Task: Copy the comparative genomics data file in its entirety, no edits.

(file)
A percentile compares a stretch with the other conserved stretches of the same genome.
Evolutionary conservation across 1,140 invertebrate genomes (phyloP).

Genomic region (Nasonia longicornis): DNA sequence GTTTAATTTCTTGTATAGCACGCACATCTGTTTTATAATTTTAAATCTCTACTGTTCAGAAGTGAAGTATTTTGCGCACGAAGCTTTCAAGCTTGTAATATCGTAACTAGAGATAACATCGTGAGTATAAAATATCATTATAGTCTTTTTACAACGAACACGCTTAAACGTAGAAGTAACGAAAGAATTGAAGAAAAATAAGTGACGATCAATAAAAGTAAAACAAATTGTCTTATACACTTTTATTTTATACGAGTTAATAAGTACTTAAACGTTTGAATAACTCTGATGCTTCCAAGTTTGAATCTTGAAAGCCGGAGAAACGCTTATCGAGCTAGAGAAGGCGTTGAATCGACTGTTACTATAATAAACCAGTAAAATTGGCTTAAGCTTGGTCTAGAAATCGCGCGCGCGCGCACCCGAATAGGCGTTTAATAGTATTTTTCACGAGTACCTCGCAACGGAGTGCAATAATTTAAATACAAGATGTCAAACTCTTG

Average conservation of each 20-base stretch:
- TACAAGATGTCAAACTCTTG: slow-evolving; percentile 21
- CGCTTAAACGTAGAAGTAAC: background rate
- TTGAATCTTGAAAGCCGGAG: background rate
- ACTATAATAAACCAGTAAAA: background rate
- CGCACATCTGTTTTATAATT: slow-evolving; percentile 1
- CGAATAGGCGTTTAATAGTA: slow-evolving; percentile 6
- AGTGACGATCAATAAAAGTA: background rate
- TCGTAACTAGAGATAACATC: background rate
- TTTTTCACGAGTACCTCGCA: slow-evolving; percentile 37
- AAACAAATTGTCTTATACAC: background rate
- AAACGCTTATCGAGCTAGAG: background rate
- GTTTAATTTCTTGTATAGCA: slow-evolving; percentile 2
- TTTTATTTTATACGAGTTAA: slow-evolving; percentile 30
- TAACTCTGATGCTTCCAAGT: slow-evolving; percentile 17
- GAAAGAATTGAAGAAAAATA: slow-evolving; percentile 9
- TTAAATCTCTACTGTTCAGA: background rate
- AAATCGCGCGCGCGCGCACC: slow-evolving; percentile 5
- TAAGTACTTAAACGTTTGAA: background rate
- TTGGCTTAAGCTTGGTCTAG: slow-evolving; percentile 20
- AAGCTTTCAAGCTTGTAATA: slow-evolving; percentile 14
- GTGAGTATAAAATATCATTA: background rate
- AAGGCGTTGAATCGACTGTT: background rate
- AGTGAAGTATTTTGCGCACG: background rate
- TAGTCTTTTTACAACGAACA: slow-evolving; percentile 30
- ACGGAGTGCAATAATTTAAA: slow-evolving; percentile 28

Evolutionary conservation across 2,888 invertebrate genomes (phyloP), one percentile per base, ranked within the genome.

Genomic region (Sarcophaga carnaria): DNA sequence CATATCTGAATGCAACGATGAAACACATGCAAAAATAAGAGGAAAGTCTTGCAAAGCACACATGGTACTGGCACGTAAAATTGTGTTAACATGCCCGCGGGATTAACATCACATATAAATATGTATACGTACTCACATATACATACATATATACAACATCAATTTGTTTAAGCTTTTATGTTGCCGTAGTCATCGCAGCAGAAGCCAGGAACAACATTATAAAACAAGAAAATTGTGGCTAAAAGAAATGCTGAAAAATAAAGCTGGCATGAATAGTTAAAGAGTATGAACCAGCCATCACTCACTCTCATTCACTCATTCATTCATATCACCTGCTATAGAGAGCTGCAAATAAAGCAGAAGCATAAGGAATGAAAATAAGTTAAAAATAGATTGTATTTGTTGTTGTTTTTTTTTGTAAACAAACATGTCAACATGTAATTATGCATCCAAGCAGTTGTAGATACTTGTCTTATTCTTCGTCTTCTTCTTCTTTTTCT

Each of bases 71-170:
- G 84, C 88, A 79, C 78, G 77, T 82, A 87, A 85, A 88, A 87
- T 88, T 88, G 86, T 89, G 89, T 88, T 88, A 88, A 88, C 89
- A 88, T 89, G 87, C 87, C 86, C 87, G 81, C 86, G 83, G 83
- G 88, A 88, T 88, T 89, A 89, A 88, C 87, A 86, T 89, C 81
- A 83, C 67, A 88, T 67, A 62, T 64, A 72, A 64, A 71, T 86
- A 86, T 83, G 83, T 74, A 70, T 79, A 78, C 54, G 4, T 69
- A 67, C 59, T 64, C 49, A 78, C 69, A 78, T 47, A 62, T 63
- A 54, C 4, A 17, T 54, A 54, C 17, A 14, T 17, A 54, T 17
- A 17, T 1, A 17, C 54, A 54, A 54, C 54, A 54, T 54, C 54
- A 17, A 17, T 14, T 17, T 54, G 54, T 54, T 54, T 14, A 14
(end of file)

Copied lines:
A percentile compares a stretch with the other conserved stretches of the same genome.
Evolutionary conservation across 1,140 invertebrate genomes (phyloP).

Genomic region (Nasonia longicornis): DNA sequence GTTTAATTTCTTGTATAGCACGCACATCTGTTTTATAATTTTAAATCTCTACTGTTCAGAAGTGAAGTATTTTGCGCACGAAGCTTTCAAGCTTGTAATATCGTAACTAGAGATAACATCGTGAGTATAAAATATCATTATAGTCTTTTTACAACGAACACGCTTAAACGTAGAAGTAACGAAAGAATTGAAGAAAAATAAGTGACGATCAATAAAAGTAAAACAAATTGTCTTATACACTTTTATTTTATACGAGTTAATAAGTACTTAAACGTTTGAATAACTCTGATGCTTCCAAGTTTGAATCTTGAAAGCCGGAGAAACGCTTATCGAGCTAGAGAAGGCGTTGAATCGACTGTTACTATAATAAACCAGTAAAATTGGCTTAAGCTTGGTCTAGAAATCGCGCGCGCGCGCACCCGAATAGGCGTTTAATAGTATTTTTCACGAGTACCTCGCAACGGAGTGCAATAATTTAAATACAAGATGTCAAACTCTTG

Average conservation of each 20-base stretch:
- TACAAGATGTCAAACTCTTG: slow-evolving; percentile 21
- CGCTTAAACGTAGAAGTAAC: background rate
- TTGAATCTTGAAAGCCGGAG: background rate
- ACTATAATAAACCAGTAAAA: background rate
- CGCACATCTGTTTTATAATT: slow-evolving; percentile 1
- CGAATAGGCGTTTAATAGTA: slow-evolving; percentile 6
- AGTGACGATCAATAAAAGTA: background rate
- TCGTAACTAGAGATAACATC: background rate
- TTTTTCACGAGTACCTCGCA: slow-evolving; percentile 37
- AAACAAATTGTCTTATACAC: background rate
- AAACGCTTATCGAGCTAGAG: background rate
- GTTTAATTTCTTGTATAGCA: slow-evolving; percentile 2
- TTTTATTTTATACGAGTTAA: slow-evolving; percentile 30
- TAACTCTGATGCTTCCAAGT: slow-evolving; percentile 17
- GAAAGAATTGAAGAAAAATA: slow-evolving; percentile 9
- TTAAATCTCTACTGTTCAGA: background rate
- AAATCGCGCGCGCGCGCACC: slow-evolving; percentile 5
- TAAGTACTTAAACGTTTGAA: background rate
- TTGGCTTAAGCTTGGTCTAG: slow-evolving; percentile 20
- AAGCTTTCAAGCTTGTAATA: slow-evolving; percentile 14
- GTGAGTATAAAATATCATTA: background rate
- AAGGCGTTGAATCGACTGTT: background rate
- AGTGAAGTATTTTGCGCACG: background rate
- TAGTCTTTTTACAACGAACA: slow-evolving; percentile 30
- ACGGAGTGCAATAATTTAAA: slow-evolving; percentile 28

Evolutionary conservation across 2,888 invertebrate genomes (phyloP), one percentile per base, ranked within the genome.

Genomic region (Sarcophaga carnaria): DNA sequence CATATCTGAATGCAACGATGAAACACATGCAAAAATAAGAGGAAAGTCTTGCAAAGCACACATGGTACTGGCACGTAAAATTGTGTTAACATGCCCGCGGGATTAACATCACATATAAATATGTATACGTACTCACATATACATACATATATACAACATCAATTTGTTTAAGCTTTTATGTTGCCGTAGTCATCGCAGCAGAAGCCAGGAACAACATTATAAAACAAGAAAATTGTGGCTAAAAGAAATGCTGAAAAATAAAGCTGGCATGAATAGTTAAAGAGTATGAACCAGCCATCACTCACTCTCATTCACTCATTCATTCATATCACCTGCTATAGAGAGCTGCAAATAAAGCAGAAGCATAAGGAATGAAAATAAGTTAAAAATAGATTGTATTTGTTGTTGTTTTTTTTTGTAAACAAACATGTCAACATGTAATTATGCATCCAAGCAGTTGTAGATACTTGTCTTATTCTTCGTCTTCTTCTTCTTTTTCT

Each of bases 71-170:
- G 84, C 88, A 79, C 78, G 77, T 82, A 87, A 85, A 88, A 87
- T 88, T 88, G 86, T 89, G 89, T 88, T 88, A 88, A 88, C 89
- A 88, T 89, G 87, C 87, C 86, C 87, G 81, C 86, G 83, G 83
- G 88, A 88, T 88, T 89, A 89, A 88, C 87, A 86, T 89, C 81
- A 83, C 67, A 88, T 67, A 62, T 64, A 72, A 64, A 71, T 86
- A 86, T 83, G 83, T 74, A 70, T 79, A 78, C 54, G 4, T 69
- A 67, C 59, T 64, C 49, A 78, C 69, A 78, T 47, A 62, T 63
- A 54, C 4, A 17, T 54, A 54, C 17, A 14, T 17, A 54, T 17
- A 17, T 1, A 17, C 54, A 54, A 54, C 54, A 54, T 54, C 54
- A 17, A 17, T 14, T 17, T 54, G 54, T 54, T 54, T 14, A 14